Meanwhile, CPT Gerald Walker (Scorpion 6) made an approach in a gunship (the low gunship flew at about 200 feet maybe 1/4 mile behind the scout). He was driven off while hovering up to the wreck, by heavy fire, including one bullet which pierced his right hand and the cyclic...there were no slicks around and both gunships now had wounded on board and were out of bullets...

Somehow they got in touch with a flight of aircraft which turned out to be the 174th, who had their gunships along with them.

Now, somehow, the Dolphin guy just slid in there and picked him up. Not sure how much fire he took, but it took a lot of guts just to start the approach, even if he was contour flying...knowing that those big machine guns were out there. Especially since nobody knew if anyone was alive. Walker had radioed back that he thought they were all dead.

Before the Dolphin got in, the VC walked up to the aircraft and shot what was left of it full of holes. They killed the crewman who was screaming and Barry just laid there. He said one guy nudged him with his boot and looked him right in the eye...didn't seem to think he was worth a bullet. Barry said he had his hand inside his shirt holding on to his St.Cristopher's medal, or crucifix...some religious pendant anyhow...and just squeezed it. The enemy soldier just walked away.

Lloyd couldn't move, he wasn't playing dead, he was in shock. Then the Dolphin swooped in and picked him up. Immediately afterward, probably about 30 minutes after the thing started, we were cleared back over the crash site. We had a FAC (forward air controller) on the line and he could divert any Navy/Marine aircraft returning to Chu Lai with unexpended ordnance. We were going to bomb hell out of them.

Couldn't find beans, and we were real good "finders"...couldn't find anything but expended brass. There were two big machine guns and a .30 calibre in sort of a flat triangle layout. It looked like either a Scorpion or Shark had put a rocket right close to one position, but we couldn't find any evidence that they got it.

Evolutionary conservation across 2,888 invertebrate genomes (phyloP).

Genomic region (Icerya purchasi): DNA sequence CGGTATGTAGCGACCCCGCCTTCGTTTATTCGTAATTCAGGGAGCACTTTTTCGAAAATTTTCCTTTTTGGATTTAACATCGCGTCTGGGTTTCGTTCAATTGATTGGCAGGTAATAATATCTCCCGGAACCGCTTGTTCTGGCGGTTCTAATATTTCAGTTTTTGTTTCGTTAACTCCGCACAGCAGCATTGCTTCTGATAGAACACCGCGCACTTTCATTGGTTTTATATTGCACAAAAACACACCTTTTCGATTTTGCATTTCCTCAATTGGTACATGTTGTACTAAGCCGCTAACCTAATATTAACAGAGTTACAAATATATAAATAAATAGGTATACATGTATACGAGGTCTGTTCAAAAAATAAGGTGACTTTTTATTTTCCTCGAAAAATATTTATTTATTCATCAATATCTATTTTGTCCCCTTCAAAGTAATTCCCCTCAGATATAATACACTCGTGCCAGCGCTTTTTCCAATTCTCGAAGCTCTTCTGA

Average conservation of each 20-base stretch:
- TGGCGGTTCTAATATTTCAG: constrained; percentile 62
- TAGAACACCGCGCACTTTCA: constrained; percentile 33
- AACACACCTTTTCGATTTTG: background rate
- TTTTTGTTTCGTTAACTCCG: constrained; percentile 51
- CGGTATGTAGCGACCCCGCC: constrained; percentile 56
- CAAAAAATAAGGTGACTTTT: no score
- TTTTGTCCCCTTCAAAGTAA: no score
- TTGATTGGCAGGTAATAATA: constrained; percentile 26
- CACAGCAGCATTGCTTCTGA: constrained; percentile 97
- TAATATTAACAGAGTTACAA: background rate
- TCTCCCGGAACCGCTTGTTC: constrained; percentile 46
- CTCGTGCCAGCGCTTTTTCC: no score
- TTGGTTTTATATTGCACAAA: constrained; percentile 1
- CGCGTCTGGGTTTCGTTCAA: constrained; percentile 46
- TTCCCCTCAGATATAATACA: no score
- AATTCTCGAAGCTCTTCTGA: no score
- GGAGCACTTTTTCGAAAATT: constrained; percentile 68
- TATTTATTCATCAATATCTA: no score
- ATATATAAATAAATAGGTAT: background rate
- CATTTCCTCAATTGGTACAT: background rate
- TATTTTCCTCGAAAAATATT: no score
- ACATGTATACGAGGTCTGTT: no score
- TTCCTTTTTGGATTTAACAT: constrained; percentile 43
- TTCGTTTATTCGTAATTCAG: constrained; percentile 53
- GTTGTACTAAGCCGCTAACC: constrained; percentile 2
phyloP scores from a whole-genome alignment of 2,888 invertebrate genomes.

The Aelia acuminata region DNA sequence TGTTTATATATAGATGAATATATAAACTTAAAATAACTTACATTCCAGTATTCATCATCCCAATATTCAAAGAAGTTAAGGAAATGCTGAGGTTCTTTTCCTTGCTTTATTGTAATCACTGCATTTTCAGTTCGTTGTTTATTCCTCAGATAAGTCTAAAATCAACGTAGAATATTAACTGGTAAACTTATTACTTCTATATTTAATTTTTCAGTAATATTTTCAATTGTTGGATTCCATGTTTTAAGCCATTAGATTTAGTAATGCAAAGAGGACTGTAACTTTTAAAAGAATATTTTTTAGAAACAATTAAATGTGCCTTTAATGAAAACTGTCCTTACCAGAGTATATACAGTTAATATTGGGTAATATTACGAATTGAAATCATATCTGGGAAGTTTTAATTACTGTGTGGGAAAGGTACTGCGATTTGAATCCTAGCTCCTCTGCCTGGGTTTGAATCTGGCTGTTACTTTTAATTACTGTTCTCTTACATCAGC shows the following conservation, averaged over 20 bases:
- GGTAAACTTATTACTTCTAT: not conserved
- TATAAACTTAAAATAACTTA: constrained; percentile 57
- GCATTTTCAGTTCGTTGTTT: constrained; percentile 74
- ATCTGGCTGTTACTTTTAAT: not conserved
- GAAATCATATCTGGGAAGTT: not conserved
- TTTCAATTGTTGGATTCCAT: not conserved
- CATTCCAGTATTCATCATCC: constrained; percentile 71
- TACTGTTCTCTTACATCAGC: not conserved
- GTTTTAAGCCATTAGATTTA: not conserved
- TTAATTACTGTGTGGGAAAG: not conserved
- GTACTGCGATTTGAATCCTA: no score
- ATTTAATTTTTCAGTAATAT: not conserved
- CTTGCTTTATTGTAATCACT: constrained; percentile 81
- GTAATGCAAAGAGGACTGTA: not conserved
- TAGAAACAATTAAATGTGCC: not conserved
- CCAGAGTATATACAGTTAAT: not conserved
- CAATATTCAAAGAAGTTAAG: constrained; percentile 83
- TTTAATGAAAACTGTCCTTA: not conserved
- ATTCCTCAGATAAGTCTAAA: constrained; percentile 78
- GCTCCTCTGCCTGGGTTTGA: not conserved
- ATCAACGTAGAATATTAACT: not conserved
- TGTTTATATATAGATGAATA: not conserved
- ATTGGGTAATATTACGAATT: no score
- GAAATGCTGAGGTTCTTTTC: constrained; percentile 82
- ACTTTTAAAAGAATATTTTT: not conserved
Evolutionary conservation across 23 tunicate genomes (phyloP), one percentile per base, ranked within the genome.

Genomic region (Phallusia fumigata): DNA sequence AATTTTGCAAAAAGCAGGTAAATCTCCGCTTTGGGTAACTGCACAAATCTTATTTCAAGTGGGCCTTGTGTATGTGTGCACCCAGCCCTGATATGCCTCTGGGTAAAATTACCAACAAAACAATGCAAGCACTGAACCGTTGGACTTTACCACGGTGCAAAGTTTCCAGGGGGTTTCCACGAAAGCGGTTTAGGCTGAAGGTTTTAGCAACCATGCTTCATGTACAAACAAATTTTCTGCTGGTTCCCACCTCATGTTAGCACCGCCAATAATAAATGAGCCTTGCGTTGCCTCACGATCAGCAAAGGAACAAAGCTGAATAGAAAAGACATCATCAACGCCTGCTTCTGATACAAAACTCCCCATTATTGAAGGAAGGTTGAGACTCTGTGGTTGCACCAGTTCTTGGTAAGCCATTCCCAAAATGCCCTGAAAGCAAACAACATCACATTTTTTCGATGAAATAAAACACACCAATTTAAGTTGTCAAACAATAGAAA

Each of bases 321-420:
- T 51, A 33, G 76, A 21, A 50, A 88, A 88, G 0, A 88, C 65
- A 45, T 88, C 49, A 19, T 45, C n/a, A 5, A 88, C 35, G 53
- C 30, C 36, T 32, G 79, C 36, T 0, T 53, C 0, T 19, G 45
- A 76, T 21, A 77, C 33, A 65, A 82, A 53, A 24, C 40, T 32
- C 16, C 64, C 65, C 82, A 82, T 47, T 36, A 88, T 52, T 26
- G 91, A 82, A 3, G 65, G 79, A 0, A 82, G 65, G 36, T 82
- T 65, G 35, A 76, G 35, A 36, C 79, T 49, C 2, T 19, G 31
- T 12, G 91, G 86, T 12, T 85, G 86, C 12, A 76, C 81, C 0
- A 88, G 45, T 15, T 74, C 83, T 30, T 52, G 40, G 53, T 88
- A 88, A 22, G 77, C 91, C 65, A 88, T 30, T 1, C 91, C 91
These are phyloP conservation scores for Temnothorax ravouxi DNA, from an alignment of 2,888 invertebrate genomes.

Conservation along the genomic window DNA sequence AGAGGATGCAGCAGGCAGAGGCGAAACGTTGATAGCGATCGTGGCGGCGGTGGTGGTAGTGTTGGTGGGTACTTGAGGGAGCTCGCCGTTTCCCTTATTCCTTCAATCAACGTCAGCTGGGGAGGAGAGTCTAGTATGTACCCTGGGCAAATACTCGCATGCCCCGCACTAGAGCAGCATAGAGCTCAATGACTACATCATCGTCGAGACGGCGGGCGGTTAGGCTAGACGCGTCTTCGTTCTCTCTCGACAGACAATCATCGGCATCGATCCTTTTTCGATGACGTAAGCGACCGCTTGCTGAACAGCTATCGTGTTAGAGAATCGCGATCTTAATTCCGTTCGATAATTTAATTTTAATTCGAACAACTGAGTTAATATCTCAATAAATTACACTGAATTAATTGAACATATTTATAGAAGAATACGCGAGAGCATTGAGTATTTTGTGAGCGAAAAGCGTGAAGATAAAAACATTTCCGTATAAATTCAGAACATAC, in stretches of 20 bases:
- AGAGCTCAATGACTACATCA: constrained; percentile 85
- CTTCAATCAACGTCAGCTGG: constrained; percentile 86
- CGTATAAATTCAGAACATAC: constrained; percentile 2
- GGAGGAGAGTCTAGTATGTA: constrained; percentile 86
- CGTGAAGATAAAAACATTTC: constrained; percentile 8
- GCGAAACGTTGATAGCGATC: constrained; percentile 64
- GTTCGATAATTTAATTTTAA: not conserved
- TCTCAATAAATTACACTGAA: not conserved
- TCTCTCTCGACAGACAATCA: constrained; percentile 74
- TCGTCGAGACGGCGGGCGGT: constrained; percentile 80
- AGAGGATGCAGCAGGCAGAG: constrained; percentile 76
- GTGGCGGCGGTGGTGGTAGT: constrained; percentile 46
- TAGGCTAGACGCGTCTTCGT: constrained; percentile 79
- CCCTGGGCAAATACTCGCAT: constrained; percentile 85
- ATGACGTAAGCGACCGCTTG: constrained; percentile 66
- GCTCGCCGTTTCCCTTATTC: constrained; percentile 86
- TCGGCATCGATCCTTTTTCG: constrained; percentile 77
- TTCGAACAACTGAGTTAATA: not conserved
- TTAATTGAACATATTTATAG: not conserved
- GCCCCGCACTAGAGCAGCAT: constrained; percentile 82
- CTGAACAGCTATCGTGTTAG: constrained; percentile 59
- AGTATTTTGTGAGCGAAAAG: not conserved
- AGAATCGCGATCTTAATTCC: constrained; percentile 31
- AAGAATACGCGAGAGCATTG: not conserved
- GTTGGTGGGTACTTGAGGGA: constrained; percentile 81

This was right on the edge of the foothills and the bad guys were actually on raised ground, so Barry didn't actually get into the triangle. The Dolphin was just as exposed, though...and he managed to get in and out...the Sharks probably had the bad guys heads down some, and I'm sure they were getting ready to hat up.

When we got there, the bodies of the two crewmen were still there. One of my observers (I believe it was Larry Colburn who was with Buck Thompson at My Lai) took some pictures. I didn't keep any copies, but I remember you could see the two bodies lying there. Very sobering.

We flew circles around that area the rest of the day...got into some contact, but don't know if it was the same guys...no heavy guns. I logged 6.8 hours that day. Pretty good day in an OH-23G, the collective got awful heavy flying that little helicopter low level all day. Taking off 1.3 hours for my first mission of the day and .7 back and forth to Chu Lai, that means we looked for the little suckers for about five hours.

That Dolphin guy sure had some balls, going in there knowing what he knew and not knowing if anybody was alive to actually rescue.

Something else...that unit (the 123rd) was really tight on awards. A DFC from Watke (or Junius Tanner, his successor) really meant something. I only saw one Silver Star on my whole tour (that was when MAJ Watke was stuck in a burning gunship and ordered his rescuers away...they didn't leave him though), and very few DFC's. A DFC recommendation from Watke was pretty unusual considering the mission we had. Betcha Lloyd would like to meet Banek.

Bill Staffa
20 May 1997

Following is a rather cryptic listing from the VHPA helicopter database on this loss:

On 8 Apr 68, OH-23G, 62-03813, was hit with 12.7 mm in the swashplate and flight controls, killing two and injuring one. The two KIAs were SP4 Glenn U. Andreotta and SP5 Charles M. Dutton with B/123 AVN 23 INF. Records show that the OH-23G was written off on 11 Apr 68 as destroyed by fire. The helicopter was hit while in a right bank at 50 feet and 65 knots. The incident happened at BS545631.